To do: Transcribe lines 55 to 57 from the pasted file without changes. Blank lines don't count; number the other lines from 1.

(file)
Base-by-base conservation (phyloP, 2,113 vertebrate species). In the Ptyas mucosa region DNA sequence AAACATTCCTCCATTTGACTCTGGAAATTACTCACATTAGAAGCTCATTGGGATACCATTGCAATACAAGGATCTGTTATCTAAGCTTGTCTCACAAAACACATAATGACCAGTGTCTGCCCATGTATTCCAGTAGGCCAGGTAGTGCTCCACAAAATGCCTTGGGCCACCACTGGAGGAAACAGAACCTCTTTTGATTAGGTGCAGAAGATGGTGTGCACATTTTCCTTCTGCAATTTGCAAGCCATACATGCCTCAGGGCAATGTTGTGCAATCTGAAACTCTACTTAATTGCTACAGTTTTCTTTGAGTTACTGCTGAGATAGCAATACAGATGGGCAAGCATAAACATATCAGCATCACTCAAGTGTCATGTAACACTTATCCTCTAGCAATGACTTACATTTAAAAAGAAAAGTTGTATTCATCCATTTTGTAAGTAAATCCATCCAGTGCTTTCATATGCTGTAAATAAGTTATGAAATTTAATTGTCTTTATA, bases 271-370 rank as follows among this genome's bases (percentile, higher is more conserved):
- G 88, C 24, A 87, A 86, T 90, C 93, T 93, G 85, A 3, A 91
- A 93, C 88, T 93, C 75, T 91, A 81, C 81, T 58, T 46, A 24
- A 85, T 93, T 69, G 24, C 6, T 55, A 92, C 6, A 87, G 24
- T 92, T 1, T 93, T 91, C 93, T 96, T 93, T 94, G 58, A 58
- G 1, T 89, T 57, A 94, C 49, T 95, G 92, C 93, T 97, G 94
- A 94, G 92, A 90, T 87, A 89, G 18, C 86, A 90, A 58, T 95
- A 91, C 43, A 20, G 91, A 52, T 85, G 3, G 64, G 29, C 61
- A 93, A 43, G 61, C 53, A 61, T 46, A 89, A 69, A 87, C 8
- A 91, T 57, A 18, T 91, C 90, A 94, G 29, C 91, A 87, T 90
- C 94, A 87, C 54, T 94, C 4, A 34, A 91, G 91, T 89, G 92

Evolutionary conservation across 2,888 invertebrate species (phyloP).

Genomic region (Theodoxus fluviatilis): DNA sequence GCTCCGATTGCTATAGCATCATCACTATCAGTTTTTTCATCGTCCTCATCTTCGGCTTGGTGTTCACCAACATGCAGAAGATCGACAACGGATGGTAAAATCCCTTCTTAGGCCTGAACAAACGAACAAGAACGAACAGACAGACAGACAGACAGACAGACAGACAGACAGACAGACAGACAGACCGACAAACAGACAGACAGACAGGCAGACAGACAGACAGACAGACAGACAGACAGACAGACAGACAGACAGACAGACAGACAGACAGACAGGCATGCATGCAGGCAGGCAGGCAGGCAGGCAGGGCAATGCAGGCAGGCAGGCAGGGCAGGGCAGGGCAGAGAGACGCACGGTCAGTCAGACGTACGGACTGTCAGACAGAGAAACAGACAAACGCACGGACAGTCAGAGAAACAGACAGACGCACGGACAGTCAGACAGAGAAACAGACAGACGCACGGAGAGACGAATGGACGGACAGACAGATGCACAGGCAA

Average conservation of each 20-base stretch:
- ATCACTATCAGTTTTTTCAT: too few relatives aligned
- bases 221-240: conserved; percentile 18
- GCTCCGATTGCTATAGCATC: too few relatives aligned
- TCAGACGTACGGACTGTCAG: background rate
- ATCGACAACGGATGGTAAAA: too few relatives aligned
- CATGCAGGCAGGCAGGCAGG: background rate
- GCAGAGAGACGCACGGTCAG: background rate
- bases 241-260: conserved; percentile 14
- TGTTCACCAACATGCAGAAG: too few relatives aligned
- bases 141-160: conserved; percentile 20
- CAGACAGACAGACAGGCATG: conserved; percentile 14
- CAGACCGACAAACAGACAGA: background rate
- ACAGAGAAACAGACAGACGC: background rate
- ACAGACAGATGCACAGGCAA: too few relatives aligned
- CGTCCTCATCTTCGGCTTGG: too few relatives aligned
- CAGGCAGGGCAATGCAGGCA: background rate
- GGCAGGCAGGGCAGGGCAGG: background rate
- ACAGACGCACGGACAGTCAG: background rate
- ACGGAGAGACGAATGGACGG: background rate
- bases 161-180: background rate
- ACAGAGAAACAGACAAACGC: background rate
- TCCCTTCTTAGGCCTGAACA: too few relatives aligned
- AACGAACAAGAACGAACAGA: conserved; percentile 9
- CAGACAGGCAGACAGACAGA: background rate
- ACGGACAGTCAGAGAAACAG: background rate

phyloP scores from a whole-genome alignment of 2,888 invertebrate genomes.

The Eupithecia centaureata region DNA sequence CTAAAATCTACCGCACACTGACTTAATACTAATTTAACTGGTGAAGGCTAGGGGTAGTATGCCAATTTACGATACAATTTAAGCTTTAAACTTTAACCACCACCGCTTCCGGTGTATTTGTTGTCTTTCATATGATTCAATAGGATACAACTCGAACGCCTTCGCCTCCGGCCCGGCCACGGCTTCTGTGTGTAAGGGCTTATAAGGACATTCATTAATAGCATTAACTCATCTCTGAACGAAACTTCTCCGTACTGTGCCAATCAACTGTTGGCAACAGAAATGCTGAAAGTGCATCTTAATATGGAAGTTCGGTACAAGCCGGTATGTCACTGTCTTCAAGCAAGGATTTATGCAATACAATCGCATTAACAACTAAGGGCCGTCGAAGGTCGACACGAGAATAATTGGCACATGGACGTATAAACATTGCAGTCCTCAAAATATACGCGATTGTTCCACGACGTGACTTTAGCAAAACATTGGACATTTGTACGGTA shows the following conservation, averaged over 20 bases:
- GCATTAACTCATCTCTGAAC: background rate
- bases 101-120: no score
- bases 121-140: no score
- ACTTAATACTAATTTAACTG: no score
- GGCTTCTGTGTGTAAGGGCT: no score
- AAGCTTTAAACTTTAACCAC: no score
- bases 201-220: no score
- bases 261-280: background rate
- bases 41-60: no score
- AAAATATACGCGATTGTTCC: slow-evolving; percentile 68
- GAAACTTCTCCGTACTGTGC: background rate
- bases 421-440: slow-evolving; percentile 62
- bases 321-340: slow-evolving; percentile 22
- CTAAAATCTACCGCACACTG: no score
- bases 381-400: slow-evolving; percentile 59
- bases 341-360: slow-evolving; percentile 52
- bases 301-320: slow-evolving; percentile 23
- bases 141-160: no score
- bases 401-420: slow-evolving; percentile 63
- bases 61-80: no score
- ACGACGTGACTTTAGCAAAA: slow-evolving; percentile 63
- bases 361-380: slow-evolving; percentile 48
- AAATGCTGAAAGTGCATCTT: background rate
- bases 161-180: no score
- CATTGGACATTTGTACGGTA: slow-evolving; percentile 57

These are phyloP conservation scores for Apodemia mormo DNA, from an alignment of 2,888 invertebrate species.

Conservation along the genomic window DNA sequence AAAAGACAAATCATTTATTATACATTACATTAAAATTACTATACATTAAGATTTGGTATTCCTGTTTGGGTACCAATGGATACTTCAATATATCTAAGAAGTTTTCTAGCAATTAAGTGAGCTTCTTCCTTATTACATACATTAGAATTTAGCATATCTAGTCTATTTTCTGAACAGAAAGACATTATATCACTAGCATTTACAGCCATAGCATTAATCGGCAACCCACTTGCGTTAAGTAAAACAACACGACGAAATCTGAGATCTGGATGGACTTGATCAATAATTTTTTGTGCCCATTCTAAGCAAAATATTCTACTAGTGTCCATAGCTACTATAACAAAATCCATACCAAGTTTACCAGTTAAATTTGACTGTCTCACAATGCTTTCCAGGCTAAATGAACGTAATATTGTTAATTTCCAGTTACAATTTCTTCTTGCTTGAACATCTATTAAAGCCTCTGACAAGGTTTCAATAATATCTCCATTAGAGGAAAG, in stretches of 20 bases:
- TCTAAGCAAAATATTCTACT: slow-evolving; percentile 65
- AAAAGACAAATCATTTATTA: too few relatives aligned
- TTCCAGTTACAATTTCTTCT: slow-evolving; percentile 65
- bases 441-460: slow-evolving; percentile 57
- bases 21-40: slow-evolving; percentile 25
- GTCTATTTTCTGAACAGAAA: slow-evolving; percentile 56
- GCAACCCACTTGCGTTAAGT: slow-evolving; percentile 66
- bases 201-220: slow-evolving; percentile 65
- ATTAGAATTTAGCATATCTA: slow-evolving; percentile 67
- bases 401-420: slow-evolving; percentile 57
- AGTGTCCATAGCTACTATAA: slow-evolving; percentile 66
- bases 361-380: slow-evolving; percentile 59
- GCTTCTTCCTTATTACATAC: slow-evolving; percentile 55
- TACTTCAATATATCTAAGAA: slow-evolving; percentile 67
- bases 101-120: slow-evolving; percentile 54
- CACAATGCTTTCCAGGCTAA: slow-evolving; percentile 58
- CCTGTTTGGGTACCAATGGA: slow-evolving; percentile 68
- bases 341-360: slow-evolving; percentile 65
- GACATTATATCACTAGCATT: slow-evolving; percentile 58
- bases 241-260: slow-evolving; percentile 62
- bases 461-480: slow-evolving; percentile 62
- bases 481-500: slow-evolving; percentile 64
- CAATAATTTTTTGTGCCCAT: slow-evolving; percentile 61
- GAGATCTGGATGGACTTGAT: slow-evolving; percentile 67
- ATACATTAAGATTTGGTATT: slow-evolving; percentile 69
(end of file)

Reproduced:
- CTAAAATCTACCGCACACTG: no score
- bases 381-400: slow-evolving; percentile 59
- bases 341-360: slow-evolving; percentile 52